Most glirids are arboreal, though some Eliomys, Dryomys, Graphiurus, and Myomimus are terrestrial. They construct characteristic globular nests of plant matter in trees, shrubs, rock piles, the burrows of other animals, and sometimes even in human habitations (Nowak 1999). Activity patterns are nocturnal and crepuscular (Wahlert et al. 1993). Glirids living in temperate regions put on fat during the fall, then hibernate during inclement weather. Hibernation may last for the majority of the year; Muscardinus individuals, for example, have been reported to hibernate from August until May (Nowak 1999).
Some glirid species are solitary and territorial for part of the year. Territory sizes of 13.9 ha for males and 8.5 ha for females have been reported for Graphiurus. Glis mark their territories with secretions from glands. Though males may fight in the breeding season, several indivdiuals may congregate in the same nest to hibernate. Muscardinus live in small colonies and also hibernate in groups, with up to 11 individuals sharing a nest (Nowak 1999). (Nowak, 1999; Vaughan, et al., 2000; Wahlert, et al., 1993)
These rodents have acute visual, auditory, olfactory, and tactile senses. They are known to emit shrieks, whistles, and chirping noises that may function in communication. Members of the genus Glis scent-mark their territories with glandular secretions (Nowak 1999). (Nowak, 1999)
Glirids are omnivores, feeding on fruit and nuts and also eating invertebrates, birds and their eggs, and sometimes other rodents. Selevinia feeds mostly on insects and spiders (Vaughan et al. 2000). Glirids that hibernate may store food over the winter and occasionally awake to consume it (Nowak 1999). (Nowak, 1999; Vaughan, et al., 2000)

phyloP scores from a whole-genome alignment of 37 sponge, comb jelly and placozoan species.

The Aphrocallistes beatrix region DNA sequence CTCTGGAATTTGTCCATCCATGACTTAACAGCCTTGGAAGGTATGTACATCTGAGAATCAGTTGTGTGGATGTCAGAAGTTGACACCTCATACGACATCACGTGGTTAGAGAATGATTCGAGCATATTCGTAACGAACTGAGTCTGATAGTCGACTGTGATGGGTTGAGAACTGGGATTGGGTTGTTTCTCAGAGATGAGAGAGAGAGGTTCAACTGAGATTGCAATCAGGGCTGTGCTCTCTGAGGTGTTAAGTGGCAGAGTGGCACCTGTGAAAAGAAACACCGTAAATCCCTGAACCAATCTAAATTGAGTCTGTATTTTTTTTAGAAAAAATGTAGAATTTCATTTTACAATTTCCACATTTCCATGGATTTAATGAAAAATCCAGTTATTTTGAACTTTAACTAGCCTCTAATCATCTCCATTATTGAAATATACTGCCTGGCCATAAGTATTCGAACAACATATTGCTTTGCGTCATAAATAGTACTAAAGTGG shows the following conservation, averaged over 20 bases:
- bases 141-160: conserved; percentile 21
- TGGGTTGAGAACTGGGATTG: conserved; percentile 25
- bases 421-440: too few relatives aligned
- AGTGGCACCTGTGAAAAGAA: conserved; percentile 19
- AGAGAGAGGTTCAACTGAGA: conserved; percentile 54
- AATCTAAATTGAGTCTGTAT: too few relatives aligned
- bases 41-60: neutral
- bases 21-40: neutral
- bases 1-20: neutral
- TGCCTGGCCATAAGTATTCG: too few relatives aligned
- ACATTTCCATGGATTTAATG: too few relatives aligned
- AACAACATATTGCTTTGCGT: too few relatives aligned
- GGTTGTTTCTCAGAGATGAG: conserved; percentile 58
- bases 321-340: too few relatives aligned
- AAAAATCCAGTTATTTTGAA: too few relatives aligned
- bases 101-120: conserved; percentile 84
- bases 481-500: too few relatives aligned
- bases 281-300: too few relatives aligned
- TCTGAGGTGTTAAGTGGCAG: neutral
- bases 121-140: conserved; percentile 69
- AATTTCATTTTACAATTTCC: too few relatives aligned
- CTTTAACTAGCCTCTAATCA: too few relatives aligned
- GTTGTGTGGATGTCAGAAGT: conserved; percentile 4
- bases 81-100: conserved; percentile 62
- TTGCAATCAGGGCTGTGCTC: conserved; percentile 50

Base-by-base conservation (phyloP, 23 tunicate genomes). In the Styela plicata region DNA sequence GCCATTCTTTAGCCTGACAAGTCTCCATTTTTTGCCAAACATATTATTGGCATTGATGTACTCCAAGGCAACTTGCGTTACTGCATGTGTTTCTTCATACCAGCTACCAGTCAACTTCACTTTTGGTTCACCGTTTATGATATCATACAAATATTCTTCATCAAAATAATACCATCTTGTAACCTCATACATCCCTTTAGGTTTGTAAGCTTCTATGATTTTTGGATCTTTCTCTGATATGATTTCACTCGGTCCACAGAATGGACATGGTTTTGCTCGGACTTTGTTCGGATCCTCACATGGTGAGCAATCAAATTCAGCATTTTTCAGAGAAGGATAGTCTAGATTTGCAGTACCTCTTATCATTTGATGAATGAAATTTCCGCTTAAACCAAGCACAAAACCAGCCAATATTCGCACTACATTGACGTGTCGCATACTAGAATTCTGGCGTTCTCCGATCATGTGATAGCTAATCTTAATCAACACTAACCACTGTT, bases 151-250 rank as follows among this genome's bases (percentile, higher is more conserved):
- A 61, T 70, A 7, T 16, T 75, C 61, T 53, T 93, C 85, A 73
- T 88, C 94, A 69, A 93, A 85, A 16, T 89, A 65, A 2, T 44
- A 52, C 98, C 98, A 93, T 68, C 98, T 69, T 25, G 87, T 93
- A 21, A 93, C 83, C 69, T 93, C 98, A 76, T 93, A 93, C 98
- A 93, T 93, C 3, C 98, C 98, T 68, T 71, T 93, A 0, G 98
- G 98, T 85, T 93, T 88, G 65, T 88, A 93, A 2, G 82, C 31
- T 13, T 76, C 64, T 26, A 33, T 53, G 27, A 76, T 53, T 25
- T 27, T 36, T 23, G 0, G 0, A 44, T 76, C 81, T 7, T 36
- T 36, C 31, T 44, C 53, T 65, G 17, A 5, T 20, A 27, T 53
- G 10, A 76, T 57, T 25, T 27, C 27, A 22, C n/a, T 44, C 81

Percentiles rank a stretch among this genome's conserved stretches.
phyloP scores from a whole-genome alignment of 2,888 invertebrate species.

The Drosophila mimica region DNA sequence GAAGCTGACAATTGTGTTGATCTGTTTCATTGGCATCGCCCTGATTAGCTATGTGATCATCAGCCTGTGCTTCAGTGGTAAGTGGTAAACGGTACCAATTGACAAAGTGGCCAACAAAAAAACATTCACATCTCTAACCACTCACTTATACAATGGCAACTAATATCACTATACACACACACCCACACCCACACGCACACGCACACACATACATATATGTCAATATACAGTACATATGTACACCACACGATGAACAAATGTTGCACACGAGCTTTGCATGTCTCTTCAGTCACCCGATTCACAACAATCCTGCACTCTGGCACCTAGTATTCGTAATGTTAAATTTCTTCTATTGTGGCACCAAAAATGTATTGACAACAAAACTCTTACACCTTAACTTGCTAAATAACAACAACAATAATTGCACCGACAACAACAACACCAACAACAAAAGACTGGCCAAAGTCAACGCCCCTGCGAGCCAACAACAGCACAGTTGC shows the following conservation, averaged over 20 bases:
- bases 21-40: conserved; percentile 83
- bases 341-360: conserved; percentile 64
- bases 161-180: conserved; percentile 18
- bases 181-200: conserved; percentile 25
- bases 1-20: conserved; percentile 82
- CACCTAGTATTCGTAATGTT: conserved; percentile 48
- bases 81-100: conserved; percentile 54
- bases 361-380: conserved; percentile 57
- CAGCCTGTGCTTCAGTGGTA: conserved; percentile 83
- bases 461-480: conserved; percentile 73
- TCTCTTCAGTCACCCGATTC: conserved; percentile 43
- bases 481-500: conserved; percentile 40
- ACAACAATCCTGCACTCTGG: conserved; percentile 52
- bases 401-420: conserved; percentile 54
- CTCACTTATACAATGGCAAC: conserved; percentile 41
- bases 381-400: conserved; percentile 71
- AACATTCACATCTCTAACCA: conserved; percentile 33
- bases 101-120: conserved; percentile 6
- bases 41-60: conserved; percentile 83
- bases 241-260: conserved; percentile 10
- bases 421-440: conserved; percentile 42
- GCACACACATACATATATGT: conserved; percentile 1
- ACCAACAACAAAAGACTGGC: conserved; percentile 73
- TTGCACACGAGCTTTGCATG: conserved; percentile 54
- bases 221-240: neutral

Owls are the most frequent predators of glirids (Bouvier and Bayle 1989; Vvano and Turini 1996). When alarmed, glirids deliver a painful bite with their sharp incisors, they may also hiss, spit, and leap high into the air (Nowak 1999). Glirids have the ability to regenerate their tails if lost to predators (Vaughan et al. 2000). (Bouvier and Bayle, 1989; Nowak, 1999; Vaughan, et al., 2000; Vvano and Turini, 1996)
Glirids function as primary, secondary, and higher-level consumers in the ecosystem, because they eat both plants and animals (Nowak 1999; Vaughan et al. 2000). They are also prey for owls (Bouvier and Bayle 1989; Vvano and Turini 1996). (Bouvier and Bayle, 1989; Nowak, 1999; Vaughan, et al., 2000; Vvano and Turini, 1996)
Glis are trapped for their luxuriant fur as well as for their meat, which is considered a delicacy in parts of Europe (Nowak 1999). (Nowak, 1999)
These rodents may be detrimental to agriculture, raiding poultry yards and consuming crops such as plums, grapes, pears, and apples. They also sometimes make themselves a nuisance when they nest in houses (Nowak 1999). (Nowak, 1999)
Of the 29 glirid species, nine are listed as least concern, four are listed as lower risk, four are listed as vulnerable, and four: Chaetocauda sichuanensis, Glirulus japonicus, Myomimus setzeri, and Selevinia betpakdalaensis, are listed as endangered on the 2006 IUCN Red List. Not enough data is available to rank the remaining eight species. The most immediate threat to glirids is habitat destruction, though pesticide use and loss of genetic variation in isolated populations may also lead to declines (Nowak 1999). (IUCN, 2006; Nowak, 1999)
The fossil record of this family begins in the Eocene. (Vaughan, et al., 2000)
Tanya Dewey (editor), Animal Diversity Web.
Allison Poor (author), University of Michigan-Ann Arbor.
Phil Myers (earlier author), Museum of Zoology, University of Michigan-Ann Arbor.
living in sub-Saharan Africa (south of 30 degrees north) and Madagascar.
living in the northern part of the Old World. In otherwords, Europe and Asia and northern Africa.
uses sound to communicate
living in landscapes dominated by human agriculture.
young are born in a relatively underdeveloped state; they are unable to feed or care for themselves or locomote independently for a period of time after birth/hatching. In birds, naked and helpless after hatching.
Referring to an animal that lives in trees; tree-climbing.
having body symmetry such that the animal can be divided in one plane into two mirror-image halves. Animals with bilateral symmetry have dorsal and ventral sides, as well as anterior and posterior ends. Synapomorphy of the Bilateria.
an animal that mainly eats meat